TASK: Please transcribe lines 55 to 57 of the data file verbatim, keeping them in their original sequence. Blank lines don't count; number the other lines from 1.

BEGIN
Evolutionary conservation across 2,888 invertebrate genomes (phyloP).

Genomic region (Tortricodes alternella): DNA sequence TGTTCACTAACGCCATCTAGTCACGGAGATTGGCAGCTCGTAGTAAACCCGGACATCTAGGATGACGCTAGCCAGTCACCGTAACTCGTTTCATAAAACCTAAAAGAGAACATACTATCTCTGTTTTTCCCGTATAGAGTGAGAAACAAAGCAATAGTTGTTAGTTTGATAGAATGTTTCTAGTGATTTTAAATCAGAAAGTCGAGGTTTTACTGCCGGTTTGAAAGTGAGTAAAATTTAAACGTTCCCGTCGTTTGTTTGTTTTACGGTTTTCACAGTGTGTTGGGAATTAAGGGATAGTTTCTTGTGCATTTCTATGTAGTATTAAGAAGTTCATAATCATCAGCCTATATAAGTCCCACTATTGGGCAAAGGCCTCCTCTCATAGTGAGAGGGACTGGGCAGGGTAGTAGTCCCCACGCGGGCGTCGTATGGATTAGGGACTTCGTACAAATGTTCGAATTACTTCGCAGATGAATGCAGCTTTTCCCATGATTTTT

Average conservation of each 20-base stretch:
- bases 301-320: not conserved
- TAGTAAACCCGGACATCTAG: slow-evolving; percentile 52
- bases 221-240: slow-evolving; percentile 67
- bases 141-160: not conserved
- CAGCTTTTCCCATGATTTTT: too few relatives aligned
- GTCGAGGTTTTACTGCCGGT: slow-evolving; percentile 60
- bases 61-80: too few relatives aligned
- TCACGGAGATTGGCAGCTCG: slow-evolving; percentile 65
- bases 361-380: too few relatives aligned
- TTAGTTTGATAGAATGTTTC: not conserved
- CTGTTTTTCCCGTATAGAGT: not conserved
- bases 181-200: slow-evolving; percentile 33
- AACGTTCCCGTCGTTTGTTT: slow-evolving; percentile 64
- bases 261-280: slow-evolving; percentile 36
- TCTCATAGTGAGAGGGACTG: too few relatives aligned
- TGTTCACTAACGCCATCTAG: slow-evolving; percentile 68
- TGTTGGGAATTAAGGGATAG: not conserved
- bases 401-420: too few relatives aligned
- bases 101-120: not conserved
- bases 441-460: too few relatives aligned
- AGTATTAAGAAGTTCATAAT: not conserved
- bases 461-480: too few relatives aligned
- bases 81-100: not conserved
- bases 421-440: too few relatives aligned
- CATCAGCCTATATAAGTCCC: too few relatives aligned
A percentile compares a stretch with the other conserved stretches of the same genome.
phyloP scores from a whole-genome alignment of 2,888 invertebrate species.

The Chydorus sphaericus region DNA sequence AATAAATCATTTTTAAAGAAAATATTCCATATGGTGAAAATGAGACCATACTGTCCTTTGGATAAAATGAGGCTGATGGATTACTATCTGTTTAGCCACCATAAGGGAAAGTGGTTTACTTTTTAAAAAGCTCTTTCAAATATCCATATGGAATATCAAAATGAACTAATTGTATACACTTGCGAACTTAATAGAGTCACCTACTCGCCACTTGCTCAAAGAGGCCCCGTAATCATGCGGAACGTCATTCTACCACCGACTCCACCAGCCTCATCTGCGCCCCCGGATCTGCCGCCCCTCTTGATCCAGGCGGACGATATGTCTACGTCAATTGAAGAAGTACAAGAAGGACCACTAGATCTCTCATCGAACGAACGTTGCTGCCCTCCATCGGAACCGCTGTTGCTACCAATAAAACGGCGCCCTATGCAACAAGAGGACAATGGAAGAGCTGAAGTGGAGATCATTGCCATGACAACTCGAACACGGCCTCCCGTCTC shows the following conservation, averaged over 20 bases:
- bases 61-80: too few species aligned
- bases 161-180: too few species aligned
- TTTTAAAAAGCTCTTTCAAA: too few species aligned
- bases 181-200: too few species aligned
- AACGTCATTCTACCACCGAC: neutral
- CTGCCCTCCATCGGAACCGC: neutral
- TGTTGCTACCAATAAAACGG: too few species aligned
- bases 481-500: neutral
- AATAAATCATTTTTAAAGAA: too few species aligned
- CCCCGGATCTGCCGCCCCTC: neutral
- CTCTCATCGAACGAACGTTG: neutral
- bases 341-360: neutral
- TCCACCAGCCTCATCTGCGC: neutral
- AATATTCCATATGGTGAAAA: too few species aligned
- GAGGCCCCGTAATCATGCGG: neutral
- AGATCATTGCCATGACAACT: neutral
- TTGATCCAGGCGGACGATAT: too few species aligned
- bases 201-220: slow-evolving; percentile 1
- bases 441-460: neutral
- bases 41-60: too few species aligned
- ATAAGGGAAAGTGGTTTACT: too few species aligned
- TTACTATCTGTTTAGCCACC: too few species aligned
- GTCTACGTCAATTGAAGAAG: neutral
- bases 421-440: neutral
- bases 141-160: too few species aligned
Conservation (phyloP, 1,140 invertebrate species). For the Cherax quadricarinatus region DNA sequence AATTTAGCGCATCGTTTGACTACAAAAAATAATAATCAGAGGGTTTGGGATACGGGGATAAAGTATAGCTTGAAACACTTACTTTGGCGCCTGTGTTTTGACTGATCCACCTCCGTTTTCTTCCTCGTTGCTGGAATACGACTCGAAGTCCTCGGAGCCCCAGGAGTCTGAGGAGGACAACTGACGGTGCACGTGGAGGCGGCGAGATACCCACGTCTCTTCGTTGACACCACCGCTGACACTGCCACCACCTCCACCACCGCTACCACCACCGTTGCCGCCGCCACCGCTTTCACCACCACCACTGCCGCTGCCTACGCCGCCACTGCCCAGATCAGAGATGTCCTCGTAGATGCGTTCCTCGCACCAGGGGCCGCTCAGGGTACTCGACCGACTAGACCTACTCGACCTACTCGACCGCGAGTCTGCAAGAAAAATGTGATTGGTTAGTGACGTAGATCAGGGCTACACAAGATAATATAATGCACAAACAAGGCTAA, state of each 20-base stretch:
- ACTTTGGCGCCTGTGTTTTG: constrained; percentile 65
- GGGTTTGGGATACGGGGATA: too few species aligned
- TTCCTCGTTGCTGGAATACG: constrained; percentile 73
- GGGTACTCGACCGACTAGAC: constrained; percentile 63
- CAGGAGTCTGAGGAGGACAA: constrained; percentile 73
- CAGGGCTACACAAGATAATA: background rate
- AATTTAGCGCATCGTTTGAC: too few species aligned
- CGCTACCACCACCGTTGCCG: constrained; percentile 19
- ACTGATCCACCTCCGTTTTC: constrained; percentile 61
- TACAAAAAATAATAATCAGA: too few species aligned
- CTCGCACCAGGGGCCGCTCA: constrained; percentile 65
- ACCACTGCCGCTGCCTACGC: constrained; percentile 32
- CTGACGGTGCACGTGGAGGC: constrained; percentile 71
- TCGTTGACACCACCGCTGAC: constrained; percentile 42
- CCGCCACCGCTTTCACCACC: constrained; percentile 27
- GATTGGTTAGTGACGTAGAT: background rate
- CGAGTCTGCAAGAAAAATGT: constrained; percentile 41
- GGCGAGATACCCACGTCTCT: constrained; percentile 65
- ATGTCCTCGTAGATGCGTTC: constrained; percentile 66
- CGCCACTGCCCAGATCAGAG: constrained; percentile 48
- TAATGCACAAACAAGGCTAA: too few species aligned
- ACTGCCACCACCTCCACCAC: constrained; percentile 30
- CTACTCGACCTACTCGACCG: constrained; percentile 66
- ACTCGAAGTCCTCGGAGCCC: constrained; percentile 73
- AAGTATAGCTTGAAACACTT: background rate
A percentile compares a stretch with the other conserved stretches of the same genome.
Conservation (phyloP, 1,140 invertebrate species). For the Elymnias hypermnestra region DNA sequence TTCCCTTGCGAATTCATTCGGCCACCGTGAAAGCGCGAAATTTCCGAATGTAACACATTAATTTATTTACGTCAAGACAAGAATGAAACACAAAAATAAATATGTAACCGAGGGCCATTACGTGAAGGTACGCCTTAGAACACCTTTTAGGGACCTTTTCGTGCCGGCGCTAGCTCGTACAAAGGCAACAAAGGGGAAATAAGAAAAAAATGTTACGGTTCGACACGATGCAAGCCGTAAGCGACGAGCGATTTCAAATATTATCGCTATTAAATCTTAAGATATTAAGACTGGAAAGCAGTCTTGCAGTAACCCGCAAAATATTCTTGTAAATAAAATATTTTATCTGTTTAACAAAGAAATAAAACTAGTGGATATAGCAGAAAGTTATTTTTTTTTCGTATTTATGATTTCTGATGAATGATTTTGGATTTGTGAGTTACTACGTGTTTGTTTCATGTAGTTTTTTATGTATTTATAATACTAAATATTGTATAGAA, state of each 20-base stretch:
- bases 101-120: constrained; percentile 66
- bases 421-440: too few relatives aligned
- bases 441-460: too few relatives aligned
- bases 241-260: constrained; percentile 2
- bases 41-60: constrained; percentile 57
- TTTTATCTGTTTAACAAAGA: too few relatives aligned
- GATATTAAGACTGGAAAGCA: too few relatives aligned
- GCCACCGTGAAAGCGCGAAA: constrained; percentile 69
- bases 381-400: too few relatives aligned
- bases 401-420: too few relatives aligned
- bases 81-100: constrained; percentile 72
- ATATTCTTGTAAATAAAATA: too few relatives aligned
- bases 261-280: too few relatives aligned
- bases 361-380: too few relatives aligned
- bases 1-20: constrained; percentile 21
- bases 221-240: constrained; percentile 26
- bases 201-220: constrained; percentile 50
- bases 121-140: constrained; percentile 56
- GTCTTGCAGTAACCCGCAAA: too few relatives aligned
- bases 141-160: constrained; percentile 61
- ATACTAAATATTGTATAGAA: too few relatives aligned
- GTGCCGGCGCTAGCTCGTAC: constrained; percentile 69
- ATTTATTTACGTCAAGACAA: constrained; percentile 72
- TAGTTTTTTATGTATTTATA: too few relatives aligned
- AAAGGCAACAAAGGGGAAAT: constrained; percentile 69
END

- bases 421-440: neutral
- bases 141-160: too few species aligned
Conservation (phyloP, 1,140 invertebrate species). For the Cherax quadricarinatus region DNA sequence AATTTAGCGCATCGTTTGACTACAAAAAATAATAATCAGAGGGTTTGGGATACGGGGATAAAGTATAGCTTGAAACACTTACTTTGGCGCCTGTGTTTTGACTGATCCACCTCCGTTTTCTTCCTCGTTGCTGGAATACGACTCGAAGTCCTCGGAGCCCCAGGAGTCTGAGGAGGACAACTGACGGTGCACGTGGAGGCGGCGAGATACCCACGTCTCTTCGTTGACACCACCGCTGACACTGCCACCACCTCCACCACCGCTACCACCACCGTTGCCGCCGCCACCGCTTTCACCACCACCACTGCCGCTGCCTACGCCGCCACTGCCCAGATCAGAGATGTCCTCGTAGATGCGTTCCTCGCACCAGGGGCCGCTCAGGGTACTCGACCGACTAGACCTACTCGACCTACTCGACCGCGAGTCTGCAAGAAAAATGTGATTGGTTAGTGACGTAGATCAGGGCTACACAAGATAATATAATGCACAAACAAGGCTAA, state of each 20-base stretch: